What’s in a name? That which we call a park by any other name would smell as fresh. So why not call it something that makes people think, “Hmm. I really must go see what that is some time.” I think that’s what the creators of Big Bone Lick State Park in Kentucky thought when they chose the name of the park.
Never mind that the area was a “lick” (as in “salt lick”) in ancient (and even more recent) times that attracted animals large and small with its mineral deposits. Never mind that native americans talked about the “big bones” left behind by the giant animals that were trapped in the bog. I’m pretty sure that someone in marketing decided naming the park “Big Bone Lick” would attract more tourists.
They were right.
After all, how many times have I driven by signs advertising parks I can’t remember the names of? But “Big Bone Lick” has been the subject of several conversations–visitors often comment about it when they arrive at our place after having made the journey from the North.
Since I’d decided to take a day off work to drive home from Columbus with Tisen at a leisurely pace, this seemed like the perfect opportunity to find out what Big Bone Lick was all about. As is typical of Tisen and my walks, we hit the park at the peak of the afternoon sun. But on this day, I was surprised just how hot it was as we made our way up the trail in the harsh light. Tisen couldn’t stop panting–I’m sure he was wishing his fur coat had a zipper so he could take it off.
But the park had something I wanted to see–Bison. I guess it’s appropriate and historically accurate that the park should have bison. I just wish they could roam free throughout the park rather than being fenced in. For a moment, I flashed back to Montana’s approach to “fence them out” vs “fence them in,” but then I remembered the dead horses we saw on the road outside of Glacier National Park and decided I didn’t want to see any run over bison.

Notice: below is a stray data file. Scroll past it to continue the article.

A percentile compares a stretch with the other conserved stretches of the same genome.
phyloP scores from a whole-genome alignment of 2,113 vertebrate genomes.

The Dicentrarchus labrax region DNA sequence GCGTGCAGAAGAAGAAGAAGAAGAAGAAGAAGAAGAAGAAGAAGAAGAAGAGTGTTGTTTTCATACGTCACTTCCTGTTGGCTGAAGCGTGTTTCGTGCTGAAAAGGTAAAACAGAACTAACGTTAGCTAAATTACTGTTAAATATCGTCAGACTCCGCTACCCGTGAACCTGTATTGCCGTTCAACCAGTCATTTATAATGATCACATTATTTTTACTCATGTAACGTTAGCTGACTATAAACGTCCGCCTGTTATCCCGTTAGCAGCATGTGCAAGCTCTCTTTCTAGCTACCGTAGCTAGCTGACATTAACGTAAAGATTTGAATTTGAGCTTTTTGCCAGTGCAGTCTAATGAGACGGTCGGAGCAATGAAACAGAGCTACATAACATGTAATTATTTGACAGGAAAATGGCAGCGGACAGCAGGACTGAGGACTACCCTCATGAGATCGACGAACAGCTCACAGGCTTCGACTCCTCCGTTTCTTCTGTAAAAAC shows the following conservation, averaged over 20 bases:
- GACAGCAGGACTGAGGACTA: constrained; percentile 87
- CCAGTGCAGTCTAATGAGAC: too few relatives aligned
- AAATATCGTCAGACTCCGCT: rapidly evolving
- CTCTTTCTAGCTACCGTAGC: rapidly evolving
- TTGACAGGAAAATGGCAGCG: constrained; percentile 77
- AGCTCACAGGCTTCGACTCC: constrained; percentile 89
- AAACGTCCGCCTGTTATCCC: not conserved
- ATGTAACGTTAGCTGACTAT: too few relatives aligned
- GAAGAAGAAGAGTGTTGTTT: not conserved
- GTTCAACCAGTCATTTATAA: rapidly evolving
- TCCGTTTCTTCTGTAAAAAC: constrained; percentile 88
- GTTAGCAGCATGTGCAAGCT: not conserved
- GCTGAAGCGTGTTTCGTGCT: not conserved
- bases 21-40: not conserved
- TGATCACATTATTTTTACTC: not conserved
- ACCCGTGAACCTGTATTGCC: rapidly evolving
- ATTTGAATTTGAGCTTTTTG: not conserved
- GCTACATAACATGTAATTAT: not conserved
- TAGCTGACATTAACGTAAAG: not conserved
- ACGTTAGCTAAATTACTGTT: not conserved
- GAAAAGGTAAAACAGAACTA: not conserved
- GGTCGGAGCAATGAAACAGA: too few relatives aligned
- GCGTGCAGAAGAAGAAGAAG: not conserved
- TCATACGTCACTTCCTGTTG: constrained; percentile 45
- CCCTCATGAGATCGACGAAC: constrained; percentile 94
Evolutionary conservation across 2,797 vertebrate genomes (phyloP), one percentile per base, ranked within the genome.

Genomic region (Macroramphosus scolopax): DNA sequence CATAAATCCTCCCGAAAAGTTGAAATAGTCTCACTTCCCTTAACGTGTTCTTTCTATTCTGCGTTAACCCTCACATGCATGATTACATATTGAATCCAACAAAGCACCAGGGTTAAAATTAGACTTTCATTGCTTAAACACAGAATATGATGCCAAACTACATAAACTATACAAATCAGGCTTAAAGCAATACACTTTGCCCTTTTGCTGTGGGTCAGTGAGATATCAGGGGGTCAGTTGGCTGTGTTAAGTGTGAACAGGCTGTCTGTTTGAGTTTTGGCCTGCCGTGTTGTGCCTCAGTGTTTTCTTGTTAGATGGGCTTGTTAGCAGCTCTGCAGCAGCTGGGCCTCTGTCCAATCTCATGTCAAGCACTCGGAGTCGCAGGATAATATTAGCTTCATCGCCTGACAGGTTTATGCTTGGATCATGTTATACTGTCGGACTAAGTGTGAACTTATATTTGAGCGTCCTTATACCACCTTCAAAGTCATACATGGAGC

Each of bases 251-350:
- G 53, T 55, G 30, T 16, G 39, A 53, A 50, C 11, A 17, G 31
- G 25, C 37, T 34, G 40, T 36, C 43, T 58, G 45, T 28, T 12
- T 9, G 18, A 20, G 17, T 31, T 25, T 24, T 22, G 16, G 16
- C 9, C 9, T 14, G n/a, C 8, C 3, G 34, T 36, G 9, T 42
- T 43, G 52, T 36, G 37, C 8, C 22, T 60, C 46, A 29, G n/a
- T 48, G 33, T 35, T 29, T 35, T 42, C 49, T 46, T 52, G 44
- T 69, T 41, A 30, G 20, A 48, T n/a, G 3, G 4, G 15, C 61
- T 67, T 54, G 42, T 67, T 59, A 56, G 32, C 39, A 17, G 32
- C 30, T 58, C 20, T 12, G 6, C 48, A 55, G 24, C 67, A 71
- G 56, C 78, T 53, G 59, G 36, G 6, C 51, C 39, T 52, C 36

We followed the signs that said, “Bison.” When we got to the “Bison Viewing Area,” there were no bison. Just empty pastures with nothing like bison in sight. I think someone was confused about what “bison viewing area” meant.
I felt betrayed by the park signs. I looked at my poor, hot dog standing in a shadow panting like it was 100 degrees out and decided we’d better head back rather than keep looking. However, there was another path that headed back towards the car. I thought it would be shorter and, since it bordered a bunch of paddocks, perhaps we would see bison by going that way. Both turned out to be true. Although Tisen was less patience than usual waiting for me to take pictures, we left the park happy.